‘People are dying alone’: A former AIDS chaplain on life under lockdown

by Thomson Reuters Foundation
Friday, 17 April 2020 16:47 GMT

ARCHIVE PHOTO: Members of Mexico's HIV/AIDS social organizations light candles during a vigil under the slogan "Two nations, One Heart" to remember those killed by HIV/AIDS and deliver prevention measures to citizens over the Santa Fe international bridge, which connects Ciudad Juarez to El Paso, Texas, in Ciudad Juarez, Mexico, May 21, 2017. REUTERS/Jose Luis Gonzalez

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* Any views expressed in this article are those of the author and not of Thomson Reuters Foundation.

'This sense of loneliness and isolation I think is one of the hardest parts of this crisis'

This is the fourth article in a series examining how coronavirus lockdowns are affecting  vulnerable people around the world. 

MEXICO CITY, April 17 (Openly) - As coronavirus lockdowns are imposed around the world, LGBT+ groups are working hard to support older members of the community who are more likely to live alone and suffer from poor health than their straight peers.

2011 survey of older gay and trans people by the University of Washington found more than half had experienced loneliness.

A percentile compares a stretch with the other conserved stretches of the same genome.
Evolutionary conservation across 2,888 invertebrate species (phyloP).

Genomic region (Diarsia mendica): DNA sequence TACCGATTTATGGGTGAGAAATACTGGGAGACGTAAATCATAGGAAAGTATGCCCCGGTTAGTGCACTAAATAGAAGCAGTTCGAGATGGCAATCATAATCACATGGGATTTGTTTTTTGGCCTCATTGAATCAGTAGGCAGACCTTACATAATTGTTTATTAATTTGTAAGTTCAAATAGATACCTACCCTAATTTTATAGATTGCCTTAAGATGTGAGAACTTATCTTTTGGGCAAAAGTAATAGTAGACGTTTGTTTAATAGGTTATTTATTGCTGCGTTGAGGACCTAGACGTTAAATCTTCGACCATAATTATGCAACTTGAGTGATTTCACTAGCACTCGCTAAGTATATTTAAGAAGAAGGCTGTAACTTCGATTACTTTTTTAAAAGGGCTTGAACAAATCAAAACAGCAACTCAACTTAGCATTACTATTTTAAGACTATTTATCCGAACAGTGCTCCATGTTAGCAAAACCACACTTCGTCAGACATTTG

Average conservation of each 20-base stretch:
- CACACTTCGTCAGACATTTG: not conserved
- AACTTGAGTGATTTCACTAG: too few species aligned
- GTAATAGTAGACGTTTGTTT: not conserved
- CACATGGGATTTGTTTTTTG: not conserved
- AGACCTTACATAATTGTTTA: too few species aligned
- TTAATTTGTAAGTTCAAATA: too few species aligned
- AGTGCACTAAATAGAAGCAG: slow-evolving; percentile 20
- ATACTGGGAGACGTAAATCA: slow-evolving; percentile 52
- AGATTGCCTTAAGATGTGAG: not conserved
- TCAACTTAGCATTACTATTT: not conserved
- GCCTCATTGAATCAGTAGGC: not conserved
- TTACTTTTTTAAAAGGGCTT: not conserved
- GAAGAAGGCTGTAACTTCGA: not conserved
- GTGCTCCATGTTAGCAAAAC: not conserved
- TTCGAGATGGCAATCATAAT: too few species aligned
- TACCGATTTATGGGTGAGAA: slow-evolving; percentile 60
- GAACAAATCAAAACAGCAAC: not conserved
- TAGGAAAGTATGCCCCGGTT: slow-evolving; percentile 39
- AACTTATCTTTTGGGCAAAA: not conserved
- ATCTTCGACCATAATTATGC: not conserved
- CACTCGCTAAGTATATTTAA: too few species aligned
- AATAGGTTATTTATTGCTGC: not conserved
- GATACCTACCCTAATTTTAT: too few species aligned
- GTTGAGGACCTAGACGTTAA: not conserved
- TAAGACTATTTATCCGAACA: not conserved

Vida Alegre is the only community centre for LGBT+ elders in Mexico City, and one of the few such places in Latin America. But as coronavirus cases rise it has been forced to shut its doors.

Its chaplain Vincent Schwahn, an Episcopal priest originally from the United States who is openly gay, worked as a chaplain counseling the sick and dying during the AIDS crisis.

With a new and deadly pandemic now threatening his community, Schwahn is preparing for the worst.

This is his story:

"It was with a heavy heart that we closed the doors to Vida Alegre last month due to the coronavirus crisis.

We tried to hold on as long as we could, but I realized that we were doing a disservice to people. We needed to protect our community, who are among the most vulnerable to this deadly disease.

But knowing it was the right thing to do didn't make it any easier: now, many of them are stuck inside and alone, fearful of the outside world and the impending epidemic.

This sense of loneliness and isolation I think is one of the hardest parts of this crisis.

I lived through the AIDS epidemic in the late 80s and early 90s while working as a chaplain, first in New York and then in Minneapolis, and I find myself experiencing an echo of that time.

Every single day for six years of my life, someone died. Every, single, day. It was like a pressure cooker - I couldn’t deal with any more grief.

Now, as I read the news and watch the number of dead tick up exponentially in New York City, I feel like it’s happening all over again, the dark shadow hanging over us.

There are terrible differences, of course.

The intensity of the coronavirus pandemic for one. The virus is spreading with such speed all over the world, with people dying within days or weeks of contracting the disease.